Choosing a product means more than just forecasting its sales potential, Chron reveals. Certain goods are required as a magnet to attract the customer to the shop. Others are beneficial because of their high sales turnover and some are required because of their high profit margin.

A good idea is to offer products that regularly bring a customer to the shop as these products create the opportunity for the customer to make additional purchases to the initial intention – in other words to make an impulse purchase. The scheme only works if you offer products that the customer really does need on a regular basis. Young mothers purchase diapers daily for their babies, so to get them to the shop offering them diapers below the competitor’s or even cost price is wise. The diapers need to be surrounded by higher profit margin products such as books, clothes, toys and other baby products – the customers looking for diapers will definitely notice other products in the vicinity.

Expensive vs cheap

Generally, cheaper products correlate to a higher sales volume, whereas expensive products have a higher margin creating lower sales volume, but a higher profit. A balance should be sought between products with higher sales volume and a lower margin and products with lower sales volume and a higher margin, satisfying the needs of the customer base at the same time. Choosing the products requires considering the brands you offer and the current market situation. The prevailing conditions establish whether offering affordable products at a better price is advantageous over premium quality products at a higher price. The product selection should offer a plentiful choice to both cheaper and premium quality product customer groups.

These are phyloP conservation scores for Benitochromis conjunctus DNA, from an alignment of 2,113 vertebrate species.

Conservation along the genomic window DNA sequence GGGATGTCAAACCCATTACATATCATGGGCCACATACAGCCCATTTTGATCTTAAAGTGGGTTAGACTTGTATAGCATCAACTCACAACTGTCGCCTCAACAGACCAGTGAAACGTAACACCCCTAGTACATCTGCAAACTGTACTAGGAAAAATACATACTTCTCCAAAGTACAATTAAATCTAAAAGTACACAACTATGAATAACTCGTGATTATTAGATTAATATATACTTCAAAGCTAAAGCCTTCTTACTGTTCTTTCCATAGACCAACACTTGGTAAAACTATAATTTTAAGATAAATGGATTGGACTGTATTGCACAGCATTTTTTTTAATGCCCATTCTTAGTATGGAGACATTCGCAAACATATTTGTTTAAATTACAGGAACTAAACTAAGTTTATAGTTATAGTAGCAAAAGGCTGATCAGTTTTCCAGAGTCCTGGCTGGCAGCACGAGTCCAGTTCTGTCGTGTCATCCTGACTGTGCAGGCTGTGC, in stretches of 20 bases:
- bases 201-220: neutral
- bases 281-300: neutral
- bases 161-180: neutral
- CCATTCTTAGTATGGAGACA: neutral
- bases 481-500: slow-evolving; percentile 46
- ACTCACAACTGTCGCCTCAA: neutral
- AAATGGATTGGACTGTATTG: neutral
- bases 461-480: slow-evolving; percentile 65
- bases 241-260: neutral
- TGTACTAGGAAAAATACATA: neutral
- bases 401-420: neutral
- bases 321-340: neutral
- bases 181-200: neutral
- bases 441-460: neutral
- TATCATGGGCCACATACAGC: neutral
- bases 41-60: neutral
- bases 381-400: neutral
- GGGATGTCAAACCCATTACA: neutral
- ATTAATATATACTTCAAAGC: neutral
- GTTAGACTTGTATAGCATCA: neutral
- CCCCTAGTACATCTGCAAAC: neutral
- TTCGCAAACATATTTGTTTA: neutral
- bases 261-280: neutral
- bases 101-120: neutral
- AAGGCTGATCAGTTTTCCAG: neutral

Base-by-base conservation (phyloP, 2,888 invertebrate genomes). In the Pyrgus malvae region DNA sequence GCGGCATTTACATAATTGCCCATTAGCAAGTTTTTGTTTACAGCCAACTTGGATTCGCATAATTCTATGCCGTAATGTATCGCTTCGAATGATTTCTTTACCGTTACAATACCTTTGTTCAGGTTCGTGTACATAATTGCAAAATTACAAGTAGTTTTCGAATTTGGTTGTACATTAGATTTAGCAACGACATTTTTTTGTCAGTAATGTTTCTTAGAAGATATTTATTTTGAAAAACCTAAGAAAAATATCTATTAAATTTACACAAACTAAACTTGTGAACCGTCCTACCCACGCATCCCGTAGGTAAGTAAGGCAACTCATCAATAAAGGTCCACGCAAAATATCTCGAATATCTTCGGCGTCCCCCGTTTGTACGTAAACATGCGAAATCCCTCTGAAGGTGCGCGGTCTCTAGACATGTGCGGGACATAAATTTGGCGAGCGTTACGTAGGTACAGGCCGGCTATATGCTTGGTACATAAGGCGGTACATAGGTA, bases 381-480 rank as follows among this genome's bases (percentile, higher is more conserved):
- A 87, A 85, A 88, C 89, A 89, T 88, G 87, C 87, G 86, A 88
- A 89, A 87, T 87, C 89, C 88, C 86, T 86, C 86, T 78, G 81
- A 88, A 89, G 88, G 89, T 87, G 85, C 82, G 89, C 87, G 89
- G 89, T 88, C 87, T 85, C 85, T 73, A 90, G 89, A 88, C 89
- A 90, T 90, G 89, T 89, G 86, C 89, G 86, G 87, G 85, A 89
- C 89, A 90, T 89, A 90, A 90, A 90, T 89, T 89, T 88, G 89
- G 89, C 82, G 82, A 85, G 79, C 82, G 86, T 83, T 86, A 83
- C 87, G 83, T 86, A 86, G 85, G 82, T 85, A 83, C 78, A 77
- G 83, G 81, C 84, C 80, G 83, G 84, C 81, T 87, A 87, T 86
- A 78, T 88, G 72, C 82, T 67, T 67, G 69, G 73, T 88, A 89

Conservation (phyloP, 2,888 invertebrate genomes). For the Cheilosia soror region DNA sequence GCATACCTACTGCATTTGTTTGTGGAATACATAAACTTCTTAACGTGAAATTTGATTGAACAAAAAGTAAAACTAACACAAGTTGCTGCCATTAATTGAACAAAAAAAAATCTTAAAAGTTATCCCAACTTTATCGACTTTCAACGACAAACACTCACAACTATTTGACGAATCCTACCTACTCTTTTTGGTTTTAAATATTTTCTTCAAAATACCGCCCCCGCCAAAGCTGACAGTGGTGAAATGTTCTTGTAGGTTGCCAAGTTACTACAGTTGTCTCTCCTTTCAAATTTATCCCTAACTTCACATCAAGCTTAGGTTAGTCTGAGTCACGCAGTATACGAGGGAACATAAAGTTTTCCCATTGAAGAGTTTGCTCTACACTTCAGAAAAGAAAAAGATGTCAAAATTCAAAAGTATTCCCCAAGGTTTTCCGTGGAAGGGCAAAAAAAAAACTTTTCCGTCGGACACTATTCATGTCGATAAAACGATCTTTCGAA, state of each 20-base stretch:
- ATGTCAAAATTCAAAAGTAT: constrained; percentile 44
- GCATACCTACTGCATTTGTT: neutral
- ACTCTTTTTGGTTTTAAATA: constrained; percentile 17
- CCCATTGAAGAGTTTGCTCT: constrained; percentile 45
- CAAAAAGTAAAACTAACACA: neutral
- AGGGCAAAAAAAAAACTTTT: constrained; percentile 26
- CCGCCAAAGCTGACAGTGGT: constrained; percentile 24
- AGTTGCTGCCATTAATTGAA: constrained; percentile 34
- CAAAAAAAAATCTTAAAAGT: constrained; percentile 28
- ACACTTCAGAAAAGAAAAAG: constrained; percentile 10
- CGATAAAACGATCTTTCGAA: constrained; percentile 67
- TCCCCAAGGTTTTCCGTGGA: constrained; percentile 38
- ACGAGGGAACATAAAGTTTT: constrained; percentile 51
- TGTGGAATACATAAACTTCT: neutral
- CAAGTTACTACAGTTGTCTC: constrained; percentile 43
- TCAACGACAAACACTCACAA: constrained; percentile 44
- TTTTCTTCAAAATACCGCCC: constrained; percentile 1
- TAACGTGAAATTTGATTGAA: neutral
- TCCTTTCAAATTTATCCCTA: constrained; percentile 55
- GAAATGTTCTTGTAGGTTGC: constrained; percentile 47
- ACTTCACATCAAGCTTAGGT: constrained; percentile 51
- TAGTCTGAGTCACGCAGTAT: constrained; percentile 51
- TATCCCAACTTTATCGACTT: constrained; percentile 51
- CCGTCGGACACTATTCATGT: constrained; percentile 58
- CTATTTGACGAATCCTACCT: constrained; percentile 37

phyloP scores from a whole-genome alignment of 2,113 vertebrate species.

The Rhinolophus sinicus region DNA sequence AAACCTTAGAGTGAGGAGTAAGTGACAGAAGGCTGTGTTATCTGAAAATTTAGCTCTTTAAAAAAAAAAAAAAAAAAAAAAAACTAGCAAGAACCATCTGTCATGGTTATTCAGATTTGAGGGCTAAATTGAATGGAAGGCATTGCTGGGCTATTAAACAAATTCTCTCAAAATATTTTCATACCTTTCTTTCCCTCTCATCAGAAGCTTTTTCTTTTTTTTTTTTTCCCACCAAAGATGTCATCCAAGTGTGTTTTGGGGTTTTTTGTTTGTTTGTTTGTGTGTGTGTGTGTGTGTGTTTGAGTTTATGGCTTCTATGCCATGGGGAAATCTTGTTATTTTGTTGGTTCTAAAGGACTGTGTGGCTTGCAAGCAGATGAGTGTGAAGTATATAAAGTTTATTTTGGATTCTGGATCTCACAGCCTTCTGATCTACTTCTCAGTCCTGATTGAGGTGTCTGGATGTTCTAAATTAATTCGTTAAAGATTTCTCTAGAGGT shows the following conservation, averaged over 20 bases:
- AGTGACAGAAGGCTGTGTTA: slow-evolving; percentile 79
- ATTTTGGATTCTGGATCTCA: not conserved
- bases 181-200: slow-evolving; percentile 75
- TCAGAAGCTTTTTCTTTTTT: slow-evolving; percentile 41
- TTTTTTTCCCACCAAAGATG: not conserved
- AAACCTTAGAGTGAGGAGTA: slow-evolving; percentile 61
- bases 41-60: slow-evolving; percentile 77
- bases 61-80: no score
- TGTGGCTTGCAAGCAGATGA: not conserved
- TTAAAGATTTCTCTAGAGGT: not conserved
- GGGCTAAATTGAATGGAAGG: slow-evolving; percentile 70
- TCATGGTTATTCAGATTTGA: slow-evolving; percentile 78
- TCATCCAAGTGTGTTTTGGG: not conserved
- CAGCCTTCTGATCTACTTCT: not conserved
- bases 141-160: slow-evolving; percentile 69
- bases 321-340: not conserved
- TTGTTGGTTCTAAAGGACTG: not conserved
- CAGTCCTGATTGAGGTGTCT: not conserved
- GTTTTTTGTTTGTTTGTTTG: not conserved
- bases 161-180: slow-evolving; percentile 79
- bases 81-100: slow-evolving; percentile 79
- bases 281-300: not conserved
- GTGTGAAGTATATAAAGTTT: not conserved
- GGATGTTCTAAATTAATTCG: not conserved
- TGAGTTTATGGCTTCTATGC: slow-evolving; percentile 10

Customers’ needs change faster than ever before and the seller should keep their product selection up to date – take note of what the customers ask for and what the general market trends are. Take into consideration that the gut feeling may not always be right – do not invest large amounts into new products before testing them out and seeing what the customer really thinks about them.

Erply reports help analyze exactly which products have sold better

“By weekdays“ – provides an overview by day to show the best-selling day.

“By hours“ – provides an overview by hour to show the best-selling hour.

“By Customer“ – provides an overview of the sales by customer group to indicate the customer group that could be targeted during the next campaign to boost sales.

“By Location“ – provides an overview of the sales by shop.

“By Product“ – displays the products sold during the specific period.

“By Product Group“ – shows the best-selling product groups and the product groups that could be targeted during the next campaign.

“By Document” – provides an overview of the sales by document and displays the sold amounts, the discounts provided and the VAT rates applied. “By Document“ is a good choice for discovering any differences in amounts – for example, if the cash and receipts report shows one amount, but the sales and sales turnover report shows another, the difference can be quickly discovered by comparing the two reports.

“Sales Summary” – displays the sales amount for the selected period and the VAT paid on sales. When a longer period is selected, the sales amount is displayed by calendar month and the specific VAT rates applied are also displayed.